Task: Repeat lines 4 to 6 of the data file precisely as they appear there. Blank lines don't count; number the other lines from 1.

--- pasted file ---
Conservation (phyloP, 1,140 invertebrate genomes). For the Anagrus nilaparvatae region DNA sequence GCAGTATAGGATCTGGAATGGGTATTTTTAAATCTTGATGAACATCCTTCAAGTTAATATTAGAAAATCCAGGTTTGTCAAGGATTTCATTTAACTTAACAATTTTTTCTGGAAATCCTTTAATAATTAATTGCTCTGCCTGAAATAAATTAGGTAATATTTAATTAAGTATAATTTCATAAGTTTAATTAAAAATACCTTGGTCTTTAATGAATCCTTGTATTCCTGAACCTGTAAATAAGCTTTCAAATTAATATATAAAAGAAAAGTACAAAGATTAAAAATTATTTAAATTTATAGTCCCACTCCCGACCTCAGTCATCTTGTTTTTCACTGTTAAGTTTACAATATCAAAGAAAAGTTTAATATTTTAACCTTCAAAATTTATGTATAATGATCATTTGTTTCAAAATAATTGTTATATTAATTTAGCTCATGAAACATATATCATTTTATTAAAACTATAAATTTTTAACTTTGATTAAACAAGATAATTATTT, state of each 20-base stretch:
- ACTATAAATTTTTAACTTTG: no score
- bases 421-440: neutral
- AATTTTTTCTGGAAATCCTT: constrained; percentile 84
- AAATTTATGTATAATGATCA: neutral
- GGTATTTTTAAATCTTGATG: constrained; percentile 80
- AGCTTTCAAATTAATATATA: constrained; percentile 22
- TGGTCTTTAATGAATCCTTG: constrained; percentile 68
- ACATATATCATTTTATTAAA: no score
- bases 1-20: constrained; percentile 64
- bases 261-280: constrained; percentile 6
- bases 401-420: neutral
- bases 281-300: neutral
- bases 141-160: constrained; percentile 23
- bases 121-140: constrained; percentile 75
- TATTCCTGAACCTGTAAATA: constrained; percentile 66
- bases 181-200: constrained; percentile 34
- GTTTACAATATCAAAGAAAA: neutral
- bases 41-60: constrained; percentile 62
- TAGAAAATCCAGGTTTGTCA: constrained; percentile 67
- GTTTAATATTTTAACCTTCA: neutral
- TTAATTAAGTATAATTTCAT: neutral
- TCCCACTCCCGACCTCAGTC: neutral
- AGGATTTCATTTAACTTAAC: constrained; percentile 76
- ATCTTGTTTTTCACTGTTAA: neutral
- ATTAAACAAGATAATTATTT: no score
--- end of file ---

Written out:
- AATTTTTTCTGGAAATCCTT: constrained; percentile 84
- AAATTTATGTATAATGATCA: neutral
- GGTATTTTTAAATCTTGATG: constrained; percentile 80